Vendor Smarts: How to Hire a Wedding Photographer
The shutterbug you select shapes how you'll remember your wedding forever. Choose wisely with these expert tips.
The shutterbug you select shapes how you'll remember your wedding forever. Choose wisely with these tips from Los Angeles-based shooter Aaron Delesie.
Recently married friends, event designers and planners—all are great resources for finding a good photographer. Reputable publications can be a vetting process as well. Narrow it down to three choices, then call them, chat about your wedding, and if you connect on a personal level and love a person's work, hire him or her. Steer clear of anyone who tries to "sell" you. Desperation should warn you off.
Ask About Their Background
A technical degree is a good sign; find out if your potential shooter studied photography in school. Ideally, look for someone who has been in the field for at least five years. Otherwise, you could end up with a person who just picked up a digital camera and decided to be a wedding photographer.
Check Out Their Website
Photographers' online portfolios can be deceiving. A lot will show images from a faux wedding shoot, which don't reveal how he or she performs at an actual party with time and lighting constraints. Ask to see images taken throughout the day from at least 10 real-life events.
Leave Your Inspiration Boards to Pinterest
If a client tells me they love a particular image, I'm open to re-creating it, but bringing in too many examples of photo styles sucks the creativity out of the process. You don't want your photog concentrating so hard on copying shots that he misses the moments that make your day special.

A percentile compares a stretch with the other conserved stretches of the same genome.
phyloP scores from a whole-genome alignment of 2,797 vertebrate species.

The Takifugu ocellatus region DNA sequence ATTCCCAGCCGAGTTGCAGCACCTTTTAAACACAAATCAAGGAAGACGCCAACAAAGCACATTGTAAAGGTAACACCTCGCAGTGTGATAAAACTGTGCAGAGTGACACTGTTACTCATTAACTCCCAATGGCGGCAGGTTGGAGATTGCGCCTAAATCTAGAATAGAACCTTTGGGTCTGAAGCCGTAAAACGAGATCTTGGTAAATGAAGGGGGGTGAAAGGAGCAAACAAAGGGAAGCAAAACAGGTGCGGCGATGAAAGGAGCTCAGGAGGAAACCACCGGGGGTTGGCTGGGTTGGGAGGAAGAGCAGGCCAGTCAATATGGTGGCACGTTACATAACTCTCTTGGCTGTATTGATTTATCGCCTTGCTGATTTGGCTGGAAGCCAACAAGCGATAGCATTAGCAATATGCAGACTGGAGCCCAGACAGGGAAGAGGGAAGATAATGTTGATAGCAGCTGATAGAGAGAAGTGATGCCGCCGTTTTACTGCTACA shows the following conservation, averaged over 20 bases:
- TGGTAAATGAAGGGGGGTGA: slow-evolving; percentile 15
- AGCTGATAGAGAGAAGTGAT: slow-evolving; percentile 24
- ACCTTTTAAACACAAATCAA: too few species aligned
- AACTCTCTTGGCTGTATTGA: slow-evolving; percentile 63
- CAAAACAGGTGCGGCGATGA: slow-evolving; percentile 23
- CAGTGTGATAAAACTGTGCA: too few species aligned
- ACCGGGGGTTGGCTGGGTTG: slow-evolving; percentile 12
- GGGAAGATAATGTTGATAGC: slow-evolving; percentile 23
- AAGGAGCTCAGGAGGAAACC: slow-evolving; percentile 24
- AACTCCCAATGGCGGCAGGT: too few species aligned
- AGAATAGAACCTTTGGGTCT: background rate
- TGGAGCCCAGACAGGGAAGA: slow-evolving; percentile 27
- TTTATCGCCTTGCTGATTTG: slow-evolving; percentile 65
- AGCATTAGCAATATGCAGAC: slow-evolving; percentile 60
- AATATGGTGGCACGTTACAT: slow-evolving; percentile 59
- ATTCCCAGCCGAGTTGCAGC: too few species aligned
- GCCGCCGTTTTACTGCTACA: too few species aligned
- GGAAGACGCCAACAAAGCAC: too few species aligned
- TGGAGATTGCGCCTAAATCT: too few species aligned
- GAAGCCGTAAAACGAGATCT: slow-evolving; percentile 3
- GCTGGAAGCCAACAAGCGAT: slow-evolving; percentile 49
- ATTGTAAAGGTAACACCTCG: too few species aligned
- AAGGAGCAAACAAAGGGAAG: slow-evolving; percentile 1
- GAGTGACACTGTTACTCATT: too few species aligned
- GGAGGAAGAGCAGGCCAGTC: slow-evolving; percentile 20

Read the Fine Print
When signing a contract, make sure you will own the personal-use rights to your images immediately following the wedding. This is important because if you don't have the rights, you could be in for a big back-end sales push when photos you thought were included in one price end up costing a lot more, as you'll have to buy everything individually.
Don't Blow Your Budget on Extras
Get the best person you can afford to shoot only your wedding, rather than a less talented one to cover that plus the rehearsal and next-day brunch. you can also cut out albums and wall prints—often when people are sold a package they're being tricked into spending more than they would have otherwise. and while I know a lot of good filmmakers who are worth every penny, I've seen couples split their budget between a photographer and a videographer and end up with mediocre results from both. If you have to choose, naturally, I feel photography is more timeless.
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